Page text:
INTERVIEW: UAE hero Toma on Olympic bronze

Matt Jones - Editor 23:47 22/08/2016
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Toma meets the media in Abu Dubai.

By the time Sergiu Toma got around to phoning his parents after winning just the UAE’s second-ever Olympic Games medal, it was late into the Brazilian night on August 9.

With mum Iona and dad Nikolay in his native Moldova, it was the early hours of the morning.

A lot has changed in the four years since the 29-year-old Toma competed under the banner of his homeland in London. In Rio he fought under the Emirati flag after becoming a naturalised citizen in the wake of the 2012 Games.

He was a wanted man after beating Italy’s Matteo Marconcini in Rio’s Carioca Arena 2 to claim a bronze medal, conducting media interviews and going through the usual post-competition doping control tests.

What was your favourite memories of the Rio 2016 Olympics? Let us know on social media, use #360fans on Twitter and Facebook.

Eventually he managed to escape and share his joy with two people who couldn’t care less who he was fighting for, they were just parents proud of their son’s achievement.

“It was my decision to change the country I represent and they respected that decision,” insisted Toma when speaking to media on his return to his adopted homeland.


Toma done his nation proud in Rio.

“They didn’t mind. If my home is here, why should they be angry about it. They were proud of my achievement. They are happy for their child.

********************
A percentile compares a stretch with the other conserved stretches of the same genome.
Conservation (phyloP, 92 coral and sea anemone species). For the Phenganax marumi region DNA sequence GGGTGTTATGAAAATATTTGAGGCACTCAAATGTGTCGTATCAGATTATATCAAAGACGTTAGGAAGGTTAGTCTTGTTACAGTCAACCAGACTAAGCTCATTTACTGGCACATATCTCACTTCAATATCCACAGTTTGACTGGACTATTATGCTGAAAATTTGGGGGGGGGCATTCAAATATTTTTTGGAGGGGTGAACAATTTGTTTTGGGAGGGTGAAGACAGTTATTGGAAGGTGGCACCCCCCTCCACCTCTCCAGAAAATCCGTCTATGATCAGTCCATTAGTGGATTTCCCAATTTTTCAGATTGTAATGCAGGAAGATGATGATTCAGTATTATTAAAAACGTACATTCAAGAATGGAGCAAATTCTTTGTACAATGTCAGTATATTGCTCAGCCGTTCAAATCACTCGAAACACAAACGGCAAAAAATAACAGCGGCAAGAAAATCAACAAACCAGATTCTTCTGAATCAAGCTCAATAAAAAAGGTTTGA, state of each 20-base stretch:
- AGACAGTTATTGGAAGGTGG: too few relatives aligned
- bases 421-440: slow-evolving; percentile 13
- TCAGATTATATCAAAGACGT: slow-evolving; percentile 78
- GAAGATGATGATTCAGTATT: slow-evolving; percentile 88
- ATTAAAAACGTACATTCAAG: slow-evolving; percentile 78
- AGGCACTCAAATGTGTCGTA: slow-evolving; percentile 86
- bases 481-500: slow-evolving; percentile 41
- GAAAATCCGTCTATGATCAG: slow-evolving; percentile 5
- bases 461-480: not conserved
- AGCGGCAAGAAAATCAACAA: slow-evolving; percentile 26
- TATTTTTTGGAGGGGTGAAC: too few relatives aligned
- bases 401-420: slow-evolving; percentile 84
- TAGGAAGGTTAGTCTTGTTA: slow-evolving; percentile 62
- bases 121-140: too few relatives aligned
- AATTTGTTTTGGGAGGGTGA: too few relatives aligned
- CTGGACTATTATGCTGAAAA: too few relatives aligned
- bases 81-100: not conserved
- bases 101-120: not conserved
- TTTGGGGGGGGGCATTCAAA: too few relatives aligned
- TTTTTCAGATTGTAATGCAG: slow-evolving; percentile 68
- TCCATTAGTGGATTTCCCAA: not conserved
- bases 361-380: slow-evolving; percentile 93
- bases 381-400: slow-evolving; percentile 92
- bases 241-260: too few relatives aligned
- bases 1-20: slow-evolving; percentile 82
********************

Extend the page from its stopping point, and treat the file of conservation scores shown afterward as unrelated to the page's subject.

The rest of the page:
“The first thing I did was telephone my parents to tell them thank you for everything. They were celebrating. They were celebrating more than me.”

Aside from his medal, 2016 is already a milestone year for the Chisinau-born Toma. It marks 20 years since he was first encouraged to take up the sport by a friend of his father’s.

“My father’s friend, when I was nine, proposed that I start,” he said.

“This year is 20 years since I started. I love this sport from the first time and in the first competition I was successful so started taking it seriously.”

Although the Olympics is unquestionably the pinnacle for every athlete who featured in Rio, Toma admits a bronze at the 2011 World Championships in Paris had prepared him for the possibility of success in South America.

“Previously, when I was a bronze medalist at the World Championships, it was unexpected and during the night I couldn’t sleep,” he recalled.

“I woke up in the middle of the night to check the medal was there and that it wasn’t a dream. Now it wasn’t like that, I was ready for it.”

Any athlete who dreams of reaching the top knows discipline and sacrifice is required. Now that his hard work has paid off, Toma admits he can bask in the hue of his bronze.

“The main thing is I can sleep now, I can just enjoy myself. I can feel it and taste it,” he said.

One thing he was perhaps even more grateful to taste after his triumph was treating himself to a meal more befitting an Olympic medalist than the strict and dull regime of kiwi and bananas he had become accustomed to.

“Previously my dinner was one or two kiwis or one banana and three kiwis,” he recalled with a smile.

“When I came back to the Olympic Village I could drink some coke and eat some nice food. I had a McDonalds.”

Toma will relax for a few more weeks before heading back to the mat and planning his future. Although McDonalds and junk food may not be a part of his future, one thing definitely is – the 2020 Games.

“In four years’ time I want to be on the pedestal at Tokyo 2020,” he said.

“We will try for gold. I am confident. An Olympic medal was a big, big dream. Now it’s here I feel the confidence in myself and I feel it is possible to get the gold.”

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